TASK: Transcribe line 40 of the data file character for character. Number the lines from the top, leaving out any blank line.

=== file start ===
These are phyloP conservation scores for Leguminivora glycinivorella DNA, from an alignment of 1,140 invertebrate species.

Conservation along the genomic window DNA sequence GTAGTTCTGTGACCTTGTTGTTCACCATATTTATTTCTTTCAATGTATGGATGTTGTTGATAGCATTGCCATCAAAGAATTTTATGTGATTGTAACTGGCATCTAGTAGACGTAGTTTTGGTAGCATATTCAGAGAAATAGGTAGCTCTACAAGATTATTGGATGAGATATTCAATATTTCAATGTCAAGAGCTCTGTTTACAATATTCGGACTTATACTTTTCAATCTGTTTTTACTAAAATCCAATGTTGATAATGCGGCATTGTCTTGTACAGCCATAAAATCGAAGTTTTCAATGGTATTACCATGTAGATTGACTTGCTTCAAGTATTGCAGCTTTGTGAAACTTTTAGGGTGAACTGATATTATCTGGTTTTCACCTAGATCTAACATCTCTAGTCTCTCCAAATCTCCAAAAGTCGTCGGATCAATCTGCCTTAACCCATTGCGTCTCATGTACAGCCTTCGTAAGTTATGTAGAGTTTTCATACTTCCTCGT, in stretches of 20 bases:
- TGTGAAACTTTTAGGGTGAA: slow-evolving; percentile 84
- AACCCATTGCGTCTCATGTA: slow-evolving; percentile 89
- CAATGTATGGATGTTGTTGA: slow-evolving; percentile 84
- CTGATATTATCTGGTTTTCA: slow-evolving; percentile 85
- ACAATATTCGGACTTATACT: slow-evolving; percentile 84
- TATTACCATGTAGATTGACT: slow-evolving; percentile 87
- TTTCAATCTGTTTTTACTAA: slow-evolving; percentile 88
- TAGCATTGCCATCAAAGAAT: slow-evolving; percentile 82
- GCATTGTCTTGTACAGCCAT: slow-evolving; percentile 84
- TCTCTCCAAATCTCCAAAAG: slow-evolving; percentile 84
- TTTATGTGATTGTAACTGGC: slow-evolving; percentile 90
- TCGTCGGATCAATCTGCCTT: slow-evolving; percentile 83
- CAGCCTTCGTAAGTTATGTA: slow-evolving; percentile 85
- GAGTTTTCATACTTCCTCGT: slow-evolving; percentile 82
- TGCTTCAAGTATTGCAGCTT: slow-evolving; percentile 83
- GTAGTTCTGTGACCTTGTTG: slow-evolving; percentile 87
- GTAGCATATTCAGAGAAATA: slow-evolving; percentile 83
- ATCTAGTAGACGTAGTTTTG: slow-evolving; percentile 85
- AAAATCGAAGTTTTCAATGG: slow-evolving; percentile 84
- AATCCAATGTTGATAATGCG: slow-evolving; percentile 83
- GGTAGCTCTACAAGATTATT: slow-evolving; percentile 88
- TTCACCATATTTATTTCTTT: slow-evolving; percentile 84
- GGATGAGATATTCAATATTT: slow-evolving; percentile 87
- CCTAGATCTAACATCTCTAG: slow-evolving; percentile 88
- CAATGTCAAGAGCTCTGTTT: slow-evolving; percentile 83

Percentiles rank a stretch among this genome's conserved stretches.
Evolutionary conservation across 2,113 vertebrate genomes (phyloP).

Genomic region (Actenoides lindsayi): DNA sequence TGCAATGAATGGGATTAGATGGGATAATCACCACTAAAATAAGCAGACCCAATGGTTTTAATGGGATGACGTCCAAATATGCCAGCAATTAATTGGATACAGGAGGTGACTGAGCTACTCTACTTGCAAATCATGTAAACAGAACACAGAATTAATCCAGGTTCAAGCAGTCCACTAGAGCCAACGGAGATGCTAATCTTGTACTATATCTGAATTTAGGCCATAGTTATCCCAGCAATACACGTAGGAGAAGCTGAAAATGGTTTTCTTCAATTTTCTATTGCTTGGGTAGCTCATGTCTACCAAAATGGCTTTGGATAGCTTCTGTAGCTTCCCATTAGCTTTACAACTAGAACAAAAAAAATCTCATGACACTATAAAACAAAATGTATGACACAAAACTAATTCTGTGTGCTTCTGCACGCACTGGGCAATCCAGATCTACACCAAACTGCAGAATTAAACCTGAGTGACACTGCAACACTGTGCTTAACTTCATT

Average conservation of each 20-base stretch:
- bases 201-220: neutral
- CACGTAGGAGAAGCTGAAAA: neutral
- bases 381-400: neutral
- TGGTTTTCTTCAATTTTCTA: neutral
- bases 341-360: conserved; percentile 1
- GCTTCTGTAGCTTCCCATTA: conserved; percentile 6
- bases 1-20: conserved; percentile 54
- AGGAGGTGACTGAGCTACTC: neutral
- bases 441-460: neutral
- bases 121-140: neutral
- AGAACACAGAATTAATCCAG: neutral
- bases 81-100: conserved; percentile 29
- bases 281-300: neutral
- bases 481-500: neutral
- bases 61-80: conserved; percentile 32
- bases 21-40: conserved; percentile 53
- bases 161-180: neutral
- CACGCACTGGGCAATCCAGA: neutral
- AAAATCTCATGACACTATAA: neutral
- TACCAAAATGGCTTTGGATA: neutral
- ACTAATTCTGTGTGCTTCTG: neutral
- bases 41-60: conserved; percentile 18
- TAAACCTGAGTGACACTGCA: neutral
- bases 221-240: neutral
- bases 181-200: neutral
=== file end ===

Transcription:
- bases 441-460: neutral